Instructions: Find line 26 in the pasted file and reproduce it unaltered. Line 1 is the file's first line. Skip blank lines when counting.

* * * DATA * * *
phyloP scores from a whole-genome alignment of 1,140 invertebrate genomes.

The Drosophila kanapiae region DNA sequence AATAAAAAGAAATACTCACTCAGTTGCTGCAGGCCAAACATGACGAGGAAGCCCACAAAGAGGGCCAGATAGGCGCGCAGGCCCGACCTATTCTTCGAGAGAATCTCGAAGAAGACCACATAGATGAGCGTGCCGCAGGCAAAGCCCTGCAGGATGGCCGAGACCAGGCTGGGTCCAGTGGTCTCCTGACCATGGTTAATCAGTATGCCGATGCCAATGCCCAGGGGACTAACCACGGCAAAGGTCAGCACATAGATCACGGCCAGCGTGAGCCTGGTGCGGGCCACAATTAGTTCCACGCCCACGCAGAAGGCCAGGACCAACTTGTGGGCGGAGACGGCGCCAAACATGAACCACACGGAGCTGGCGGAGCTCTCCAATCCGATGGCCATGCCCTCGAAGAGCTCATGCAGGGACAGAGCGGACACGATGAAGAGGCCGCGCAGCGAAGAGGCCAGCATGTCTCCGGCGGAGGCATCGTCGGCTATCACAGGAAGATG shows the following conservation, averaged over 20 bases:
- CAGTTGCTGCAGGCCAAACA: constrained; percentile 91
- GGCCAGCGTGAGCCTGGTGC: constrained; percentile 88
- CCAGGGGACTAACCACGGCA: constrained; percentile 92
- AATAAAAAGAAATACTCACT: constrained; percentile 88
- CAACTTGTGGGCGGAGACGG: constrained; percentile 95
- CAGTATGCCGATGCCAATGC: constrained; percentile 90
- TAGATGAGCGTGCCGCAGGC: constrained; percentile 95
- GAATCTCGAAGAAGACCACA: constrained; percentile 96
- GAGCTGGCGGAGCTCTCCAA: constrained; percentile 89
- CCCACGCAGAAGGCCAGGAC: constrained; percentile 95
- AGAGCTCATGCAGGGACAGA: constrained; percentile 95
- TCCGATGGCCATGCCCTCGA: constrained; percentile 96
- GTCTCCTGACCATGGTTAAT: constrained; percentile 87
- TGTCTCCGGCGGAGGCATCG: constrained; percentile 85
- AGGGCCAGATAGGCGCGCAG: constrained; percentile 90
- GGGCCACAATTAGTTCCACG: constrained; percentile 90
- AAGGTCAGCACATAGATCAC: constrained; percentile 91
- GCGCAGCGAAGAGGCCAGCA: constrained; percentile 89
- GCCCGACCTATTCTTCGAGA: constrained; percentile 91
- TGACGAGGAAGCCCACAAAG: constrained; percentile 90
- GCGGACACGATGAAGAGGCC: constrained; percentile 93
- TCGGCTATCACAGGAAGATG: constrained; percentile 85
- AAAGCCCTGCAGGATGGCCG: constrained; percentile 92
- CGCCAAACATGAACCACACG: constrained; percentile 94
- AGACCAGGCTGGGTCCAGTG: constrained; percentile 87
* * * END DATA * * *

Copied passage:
- CGCCAAACATGAACCACACG: constrained; percentile 94